While reading through the January/February issue of Quill and Quire, Beth came across a review of a title that sounded so interesting, she bought it right away (at Book City on the Danforth) and brought it to the office as an “office copy.” A book we at TEC could all take a turn reading. The title? The Devil You Know, by Elisabeth de Mariaffi.
I was lucky enough to be the first to take it home, and to begin my review, I only have one thing to say: Don’t read it alone. Or at night.
The book, set in Toronto in 1993, follows young reporter Evie Jones as she tries to unravel a decade-old kidnapping-murder case. The case is particularly close to her, as the victim was her childhood best friend, Lianne Gagnon. The general consensus within the police and the public in general is that Lianne was abducted and murdered by Robert Cameron, a man already known to law enforcement. After the murder, he disappeared from the city, changed his name, and evaded capture ever since.
Evie begins reporting on a big news story: the arrest of Paul Bernardo, the infamous “Scarborough Rapist.” Covering the story triggers extreme emotions, and Evie begins to revisit many memories of Lianne’s murder. Her confusion and unease deepen when she looks out her kitchen window one night to find a man in black on her fire escape balcony, just standing and staring at her.
The more Evie discovers about the circumstances surrounding Lianne’s disappearance, the less sense everything makes. As the case unravels, she realizes that Lianne’s disappearance and murder is only part of a larger narrative—a narrative that seems to be pulling her own family’s past into its web.
Elisabeth de Mariaffi does a wonderful job of making the reader feel Evie’s terror and uneasiness. The horrific details of Paul Bernardo’s crimes add to the feelings that Evie, like many women, know very well—the feelings of not being entirely safe in the world, and the harassment and fear that women experience on a daily basis. Nowhere in the book is this fear more evident than when Evie is interacting with the man who watches her from her balcony, separated by only a pane of glass.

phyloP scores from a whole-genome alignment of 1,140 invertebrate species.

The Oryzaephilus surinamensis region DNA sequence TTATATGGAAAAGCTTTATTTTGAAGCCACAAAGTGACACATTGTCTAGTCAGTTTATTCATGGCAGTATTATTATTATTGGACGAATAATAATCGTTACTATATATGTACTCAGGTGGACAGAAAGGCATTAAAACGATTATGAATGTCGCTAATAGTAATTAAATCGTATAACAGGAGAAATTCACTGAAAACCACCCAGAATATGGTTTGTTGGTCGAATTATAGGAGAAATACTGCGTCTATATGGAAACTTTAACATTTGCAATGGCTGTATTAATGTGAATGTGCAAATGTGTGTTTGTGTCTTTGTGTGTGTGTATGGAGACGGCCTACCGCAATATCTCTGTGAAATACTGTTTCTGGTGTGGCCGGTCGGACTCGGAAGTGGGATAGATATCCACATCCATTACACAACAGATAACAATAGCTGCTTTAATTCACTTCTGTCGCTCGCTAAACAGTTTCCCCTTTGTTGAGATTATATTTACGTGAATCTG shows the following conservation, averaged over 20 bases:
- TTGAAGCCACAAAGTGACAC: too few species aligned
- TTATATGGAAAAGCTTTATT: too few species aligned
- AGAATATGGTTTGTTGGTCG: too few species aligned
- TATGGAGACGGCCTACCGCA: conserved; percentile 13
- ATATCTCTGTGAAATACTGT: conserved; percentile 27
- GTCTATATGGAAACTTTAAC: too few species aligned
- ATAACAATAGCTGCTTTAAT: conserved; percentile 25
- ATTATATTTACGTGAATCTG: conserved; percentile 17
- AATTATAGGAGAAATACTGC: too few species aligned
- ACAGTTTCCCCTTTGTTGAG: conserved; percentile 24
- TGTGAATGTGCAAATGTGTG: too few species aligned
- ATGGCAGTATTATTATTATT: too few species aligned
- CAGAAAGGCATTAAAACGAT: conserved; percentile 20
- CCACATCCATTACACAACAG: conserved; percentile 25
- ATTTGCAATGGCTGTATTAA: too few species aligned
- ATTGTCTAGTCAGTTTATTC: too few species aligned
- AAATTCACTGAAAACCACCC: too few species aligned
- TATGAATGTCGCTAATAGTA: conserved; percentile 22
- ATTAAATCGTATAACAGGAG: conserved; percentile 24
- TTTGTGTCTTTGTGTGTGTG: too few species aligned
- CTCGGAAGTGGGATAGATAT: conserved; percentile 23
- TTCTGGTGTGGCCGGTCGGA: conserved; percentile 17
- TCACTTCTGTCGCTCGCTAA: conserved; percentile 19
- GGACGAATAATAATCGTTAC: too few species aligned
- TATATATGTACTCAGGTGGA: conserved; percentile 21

Calling the police only highlights the fact that the police are unable to help her, as they try to assure her that she has a “safe house,” and that there is nothing to worry about. Evie has the option to stay with her parents, but chooses instead to stay, alone, in her apartment. As a reader, I didn’t know whether to commend her for her bravery and steadfast refusal to be frightened out of her own home or to criticize her for her stubbornness and foolhardiness.
The violence against women described in the book would be horrifying enough on its own, but placed alongside Evie’s tired acceptance of the violence she is sure she will face at some point in her life, the book’s thrilling nature takes on a darker tone. As Evie puts the pieces of Lianne’s murder together, the reader can feel the tension as Evie gets closer and closer to danger.
In its review, Quill & Quire called de Mariaffi’s debut novel “engaging” and “witty.” Engaging, I would agree with—this book is hard to put down. Witty, I might disagree with, as I personally didn’t find any moments of real humour in the book. However, what is or is not considered funny is all a matter of personal preference, so don’t disregard this book on that account.
All in all, The Devil You Know is a thriller that toes the line between great and disturbing—it’s a great story with a believable and realistically flawed protagonist, but as a reader I came away feeling…off, because while the story isn’t real, the threat of violence, intimidation, and harassment that women face daily is. This is yet another way de Mariaffi expertly blends aspects of real life with the fantastical, showing the reader that they may be right in being vigilant to danger. The real danger is sometimes hidden where you can’t see it at first—it’s the devil you know.
Pick up your copy at Book City (and in doing so, support independent booksellers)!